When Apple's (NASDAQ:AAPL) market capitalization crossed $1 trillion for the first time in 2018, few investors likely imagined the company adding another trillion dollars of value to its name over the next two years. But it happened.

The stock's huge run (up 133% over the past 12 months) has brought a lot of new attention from individual investors to the already-popular tech stock. Many investors are likely wondering whether there's still sharp upside ahead for the company, particularly ahead of its 4-for-1 stock split later this month. 

So is Apple stock a buy, hold, or sell today?

A chart showing a stock price moving higher

Image source: Getty Images.

Momentum where it counts

On the surface, Apple's 5.7% trailing-12-month year-over-year revenue growth isn't impressive. But this misses the underlying story that has shareholders so excited.

Perhaps the main pillar in a bull case for Apple stock today should be its fast-growing services business. The lucrative segment is growing as a percentage of revenue and looks poised to grow at double-growth rates for years to come. This is key since the segment boasts a much higher gross profit margin than Apple's product sales and is a more dependable revenue stream, given its recurring nature. The segment's revenue is generated from third-party app sales and subscriptions; Apple services like Apple Pay, AppleCare, and iCloud; advertising in the App Store; and other largely recurring streams. And these growing revenue sources are making Apple less dependent on successful new product launches.

To illustrate why investors are willing to pay a higher premium for Apple's earnings as its services segment becomes a larger portion of its overall business, take a look at the segment's impressive performance in the tech company's most recent quarter.

  • Services revenue is growing rapidly: Total services revenue increased 15% year over year in fiscal Q3. During the same period, product revenue increased 10%.
  • The segment has an impressive gross margin: Fiscal Q3 services gross margin was 67%, compared with products' gross margin of 30%.
  • The segment is becoming increasingly important to Apple's business: Services accounted for 39% of the quarter's total gross profit, up from 36% in the year-ago period.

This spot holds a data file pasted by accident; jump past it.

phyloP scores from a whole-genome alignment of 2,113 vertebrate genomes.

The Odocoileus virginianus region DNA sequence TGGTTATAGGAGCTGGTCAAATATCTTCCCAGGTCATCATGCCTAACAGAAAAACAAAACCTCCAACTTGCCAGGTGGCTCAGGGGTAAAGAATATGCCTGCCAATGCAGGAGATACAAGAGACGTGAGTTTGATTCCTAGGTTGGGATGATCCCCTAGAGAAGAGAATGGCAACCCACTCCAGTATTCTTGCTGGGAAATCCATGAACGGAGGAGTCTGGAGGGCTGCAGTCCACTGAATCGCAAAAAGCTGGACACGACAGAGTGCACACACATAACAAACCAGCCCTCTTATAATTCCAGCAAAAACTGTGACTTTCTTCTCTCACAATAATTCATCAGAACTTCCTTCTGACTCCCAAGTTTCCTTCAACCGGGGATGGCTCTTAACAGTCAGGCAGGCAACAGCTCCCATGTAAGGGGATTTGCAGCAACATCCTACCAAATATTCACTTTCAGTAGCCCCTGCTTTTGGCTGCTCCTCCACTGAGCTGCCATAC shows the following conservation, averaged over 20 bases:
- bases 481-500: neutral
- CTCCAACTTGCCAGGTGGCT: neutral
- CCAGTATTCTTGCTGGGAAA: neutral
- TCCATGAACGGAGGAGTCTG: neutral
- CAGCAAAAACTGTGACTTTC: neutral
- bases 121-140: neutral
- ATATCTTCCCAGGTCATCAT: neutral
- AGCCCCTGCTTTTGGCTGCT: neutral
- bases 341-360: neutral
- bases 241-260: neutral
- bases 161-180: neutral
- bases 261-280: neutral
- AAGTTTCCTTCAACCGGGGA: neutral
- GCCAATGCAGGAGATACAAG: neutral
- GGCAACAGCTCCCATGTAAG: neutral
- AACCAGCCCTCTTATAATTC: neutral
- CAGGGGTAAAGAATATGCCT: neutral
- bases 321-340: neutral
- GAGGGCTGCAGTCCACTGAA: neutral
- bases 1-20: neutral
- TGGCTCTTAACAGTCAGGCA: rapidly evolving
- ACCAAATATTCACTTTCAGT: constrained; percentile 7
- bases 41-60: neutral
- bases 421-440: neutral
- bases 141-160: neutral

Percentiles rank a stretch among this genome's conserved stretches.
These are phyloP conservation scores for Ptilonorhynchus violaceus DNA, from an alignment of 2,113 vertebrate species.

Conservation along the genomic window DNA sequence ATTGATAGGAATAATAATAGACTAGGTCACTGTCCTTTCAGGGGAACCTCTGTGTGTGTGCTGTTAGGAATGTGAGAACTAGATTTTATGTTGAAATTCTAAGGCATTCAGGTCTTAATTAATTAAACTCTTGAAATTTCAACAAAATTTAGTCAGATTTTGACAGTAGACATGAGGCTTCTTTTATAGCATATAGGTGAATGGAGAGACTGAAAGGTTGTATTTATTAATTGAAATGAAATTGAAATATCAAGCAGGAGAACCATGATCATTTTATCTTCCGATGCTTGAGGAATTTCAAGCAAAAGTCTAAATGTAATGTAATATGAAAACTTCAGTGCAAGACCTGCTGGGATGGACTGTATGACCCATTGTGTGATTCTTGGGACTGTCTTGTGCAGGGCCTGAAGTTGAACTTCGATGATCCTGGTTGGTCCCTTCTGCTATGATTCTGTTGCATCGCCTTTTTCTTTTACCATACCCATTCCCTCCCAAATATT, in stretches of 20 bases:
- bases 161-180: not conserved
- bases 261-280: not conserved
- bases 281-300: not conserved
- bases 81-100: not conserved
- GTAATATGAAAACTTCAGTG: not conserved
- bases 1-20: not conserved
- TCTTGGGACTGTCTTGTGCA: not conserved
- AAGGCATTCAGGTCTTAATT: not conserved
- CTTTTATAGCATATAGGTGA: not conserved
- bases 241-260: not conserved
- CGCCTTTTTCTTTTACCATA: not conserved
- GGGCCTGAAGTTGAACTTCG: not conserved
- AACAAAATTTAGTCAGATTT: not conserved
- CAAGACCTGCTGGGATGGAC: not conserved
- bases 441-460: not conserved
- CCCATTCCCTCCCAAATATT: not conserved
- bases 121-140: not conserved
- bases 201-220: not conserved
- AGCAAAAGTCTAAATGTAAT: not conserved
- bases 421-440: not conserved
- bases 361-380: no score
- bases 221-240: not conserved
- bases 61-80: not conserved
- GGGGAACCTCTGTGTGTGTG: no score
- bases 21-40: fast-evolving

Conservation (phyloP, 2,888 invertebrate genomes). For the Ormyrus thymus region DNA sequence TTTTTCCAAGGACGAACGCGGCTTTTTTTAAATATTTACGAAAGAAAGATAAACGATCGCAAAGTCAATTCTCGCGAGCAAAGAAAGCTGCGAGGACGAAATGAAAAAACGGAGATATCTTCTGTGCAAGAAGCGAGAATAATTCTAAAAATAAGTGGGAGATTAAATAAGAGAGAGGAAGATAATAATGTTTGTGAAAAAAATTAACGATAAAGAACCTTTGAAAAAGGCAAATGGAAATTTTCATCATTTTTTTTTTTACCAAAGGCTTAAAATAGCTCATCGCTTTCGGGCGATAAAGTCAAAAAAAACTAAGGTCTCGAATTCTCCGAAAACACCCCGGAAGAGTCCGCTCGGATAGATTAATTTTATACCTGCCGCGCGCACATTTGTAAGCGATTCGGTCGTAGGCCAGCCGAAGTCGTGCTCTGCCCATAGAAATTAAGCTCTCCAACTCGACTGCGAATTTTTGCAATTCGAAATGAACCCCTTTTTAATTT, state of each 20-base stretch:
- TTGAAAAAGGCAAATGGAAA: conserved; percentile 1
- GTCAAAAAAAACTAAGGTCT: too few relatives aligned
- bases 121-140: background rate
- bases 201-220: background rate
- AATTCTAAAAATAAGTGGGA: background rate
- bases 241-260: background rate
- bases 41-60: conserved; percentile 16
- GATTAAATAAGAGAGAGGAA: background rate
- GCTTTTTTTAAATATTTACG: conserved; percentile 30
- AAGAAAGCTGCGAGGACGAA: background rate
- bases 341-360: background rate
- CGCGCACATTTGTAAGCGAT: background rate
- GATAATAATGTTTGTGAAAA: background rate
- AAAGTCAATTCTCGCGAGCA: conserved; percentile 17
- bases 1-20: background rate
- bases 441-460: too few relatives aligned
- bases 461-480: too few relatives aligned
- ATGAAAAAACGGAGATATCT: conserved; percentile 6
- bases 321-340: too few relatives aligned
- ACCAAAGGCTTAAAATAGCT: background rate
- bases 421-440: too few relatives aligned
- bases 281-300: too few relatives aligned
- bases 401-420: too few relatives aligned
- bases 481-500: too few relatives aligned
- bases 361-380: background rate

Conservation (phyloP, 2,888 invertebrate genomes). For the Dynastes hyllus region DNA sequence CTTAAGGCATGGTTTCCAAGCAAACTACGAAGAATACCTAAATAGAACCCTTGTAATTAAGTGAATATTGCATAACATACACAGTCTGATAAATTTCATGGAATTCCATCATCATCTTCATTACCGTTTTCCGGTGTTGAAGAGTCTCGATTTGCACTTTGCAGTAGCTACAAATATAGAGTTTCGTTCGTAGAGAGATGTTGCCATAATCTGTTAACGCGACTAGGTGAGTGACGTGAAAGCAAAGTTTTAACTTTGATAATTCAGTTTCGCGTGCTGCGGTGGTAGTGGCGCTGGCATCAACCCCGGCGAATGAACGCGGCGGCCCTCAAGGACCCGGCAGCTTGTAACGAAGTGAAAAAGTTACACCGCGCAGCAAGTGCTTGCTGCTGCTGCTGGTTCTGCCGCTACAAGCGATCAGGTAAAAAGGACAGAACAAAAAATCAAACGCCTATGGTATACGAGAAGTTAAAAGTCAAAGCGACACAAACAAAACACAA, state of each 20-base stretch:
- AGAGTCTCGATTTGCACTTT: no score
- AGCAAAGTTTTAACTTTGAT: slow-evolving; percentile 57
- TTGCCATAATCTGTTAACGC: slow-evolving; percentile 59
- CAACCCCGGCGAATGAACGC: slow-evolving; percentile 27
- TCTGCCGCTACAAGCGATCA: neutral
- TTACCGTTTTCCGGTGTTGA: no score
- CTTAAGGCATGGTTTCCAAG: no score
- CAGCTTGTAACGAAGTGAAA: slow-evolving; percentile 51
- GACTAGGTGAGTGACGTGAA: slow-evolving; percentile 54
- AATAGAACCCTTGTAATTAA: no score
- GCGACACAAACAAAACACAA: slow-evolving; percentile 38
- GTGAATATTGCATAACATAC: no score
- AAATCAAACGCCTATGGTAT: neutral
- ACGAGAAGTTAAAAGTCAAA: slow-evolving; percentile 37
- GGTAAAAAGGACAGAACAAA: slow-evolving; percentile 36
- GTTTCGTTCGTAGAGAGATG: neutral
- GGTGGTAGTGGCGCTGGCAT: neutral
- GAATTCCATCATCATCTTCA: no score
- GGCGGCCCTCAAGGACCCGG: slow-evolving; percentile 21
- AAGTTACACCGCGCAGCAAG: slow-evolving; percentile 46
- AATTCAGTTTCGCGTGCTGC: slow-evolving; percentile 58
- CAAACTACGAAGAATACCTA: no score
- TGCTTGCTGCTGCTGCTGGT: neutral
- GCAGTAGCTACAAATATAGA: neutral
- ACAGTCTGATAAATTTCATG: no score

With the segment growing as a percentage of total revenue, and given its much higher gross profit margin compared with the rest of Apple's business, it can help drive substantial earnings growth for the tech company in the years ahead.

What about valuation?

While Apple's momentum in services is promising, here is where the stock's value proposition today begins to break down: The valuation is becoming difficult to justify.

Apple now has a price-to-earnings ratio of 37. To justify such a high price-to-earnings multiple, the company would likely need to grow its earnings per share at rates of around 13% to 15% annually over the next five years, with growth only decelerating moderately after that. Yet even analysts are modeling for annual average compound earnings-per-share growth of about 12.5% over the next five years.

While the growth prospects for Apple are strong, especially with the help of a rapidly growing wearables business and an expanding services segment, the stock is arguably a better hold at this level than a buy.

Of course, it's also worth emphasizing that selling the stock today could be a mistake. While there's always a chance the stock could fall in the near future (especially after such a huge run-up), it does not seem grossly overvalued to the point that shareholders will see poor returns over the long haul.